Two words: Focus Fridays. Every Friday in middle school instead of having classes, we would have a day long activity. Unreal, right? From spending the day calculating the volume of the school’s pool to venturing on hikes that led us around the gorgeous 75-acre campus, I couldn’t believe that this was my life now.
I giggled hysterically when my parents told me that I would call my teachers by their first name at my new school, The Athenian School. They had to be kidding, I thought to myself. Once I felt more composed, I envisioned myself casually saying hi to my science teacher Cindy or my English teacher Nancy. And then I completely lost it again.
Fast forward three years, I waved to my old teacher in passing while I was late to my first period high school English class. “Hi Alex,” I called out across the quad. “I’m excited to hear your proposal in today’s morning meeting.” He smiled and waved in return and we both went on our way.
As I headed to my class, I couldn’t help but laugh. Morning meetings involving the entire high school coming together to talk about current events and house presentations from outside speakers became my norm. So did calling my teachers by their first names. For class, I could choose between seminars ranging from feminist gender exploration to delving into the history of the Vietnam War. I could even take a seminar called Democracy in Action, a class based on a year long research project of improving campus-wide issues. These classes prepared me for my college seminars more than I could have ever imagined. I could even pass up seminars and classes in college because I’d already taken similar topics in high school.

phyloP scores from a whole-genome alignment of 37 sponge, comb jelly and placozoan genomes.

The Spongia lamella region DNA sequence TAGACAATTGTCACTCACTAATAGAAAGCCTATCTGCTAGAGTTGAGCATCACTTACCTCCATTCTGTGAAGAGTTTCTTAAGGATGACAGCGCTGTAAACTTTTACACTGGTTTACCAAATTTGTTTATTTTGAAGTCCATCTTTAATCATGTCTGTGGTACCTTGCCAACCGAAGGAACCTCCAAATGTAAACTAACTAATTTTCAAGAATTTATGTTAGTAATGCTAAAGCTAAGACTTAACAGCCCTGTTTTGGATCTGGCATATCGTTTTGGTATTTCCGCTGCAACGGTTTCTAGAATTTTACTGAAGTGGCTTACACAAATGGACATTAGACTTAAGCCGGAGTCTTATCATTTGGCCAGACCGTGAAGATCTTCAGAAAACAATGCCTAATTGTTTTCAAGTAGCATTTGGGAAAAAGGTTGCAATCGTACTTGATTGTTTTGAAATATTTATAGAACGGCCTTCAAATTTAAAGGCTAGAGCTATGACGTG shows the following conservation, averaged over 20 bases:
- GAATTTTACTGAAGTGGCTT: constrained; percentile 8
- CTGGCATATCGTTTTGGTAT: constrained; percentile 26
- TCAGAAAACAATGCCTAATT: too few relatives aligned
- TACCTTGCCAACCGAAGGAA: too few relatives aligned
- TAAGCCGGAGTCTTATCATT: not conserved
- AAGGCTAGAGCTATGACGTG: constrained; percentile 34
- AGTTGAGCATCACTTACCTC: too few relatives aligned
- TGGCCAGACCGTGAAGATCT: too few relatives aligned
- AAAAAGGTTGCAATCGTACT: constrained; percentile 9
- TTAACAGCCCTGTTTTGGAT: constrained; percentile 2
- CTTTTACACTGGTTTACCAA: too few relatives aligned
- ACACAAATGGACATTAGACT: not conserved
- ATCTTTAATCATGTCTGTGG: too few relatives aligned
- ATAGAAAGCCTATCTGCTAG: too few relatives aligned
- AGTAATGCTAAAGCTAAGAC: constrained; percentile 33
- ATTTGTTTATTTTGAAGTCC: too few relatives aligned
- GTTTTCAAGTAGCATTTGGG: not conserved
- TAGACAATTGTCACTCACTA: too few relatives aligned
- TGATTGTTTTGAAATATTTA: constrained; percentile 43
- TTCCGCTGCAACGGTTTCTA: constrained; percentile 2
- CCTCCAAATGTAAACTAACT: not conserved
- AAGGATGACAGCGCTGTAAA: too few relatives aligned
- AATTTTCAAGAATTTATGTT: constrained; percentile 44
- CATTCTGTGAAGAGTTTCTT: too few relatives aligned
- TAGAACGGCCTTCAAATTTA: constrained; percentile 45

We had town meetings and symposiums and nature hikes at the beginning of every school year. Plus, a 26-day backpacking trip doubled as a strict graduation requirement. Many times, I wanted a more “normal” and straightforward education, much like my friends in public school. Did everything we did at my school really need to be that environmentally friendly? The answer was yes. Sometimes it felt difficult to see the point of it.
I never truly appreciated this earthy crunchy, incredibly unique education until I got to college. I met people from all walks of life and educational backgrounds. People who would’ve killed to go to a middle and high school like mine constantly asked how I was not more appreciative.
I now realize that a huge part of my outlook on life, study skills, empathy for others and appreciation for nature comes from calling my teachers by their first names. It comes from Focus Friday’s and nature hikes that I hated in the moment. It comes from town meetings and symposiums. They seemed ridiculous at the time, yet always made me think in ways that I normally wouldn’t. These skills came from seven years of experiential learning at its finest—a hands on learning experience that I wouldn’t trade for the world. My transition to college was so much easier than expected because of the tools I gained in high school. And I couldn’t be more thankful for it.
The education I had and privilege that exposed me to such a unique and nurturing community environment has honestly changed me for the better. I arrived to college mature, centered and ready to tackle anything that came my way.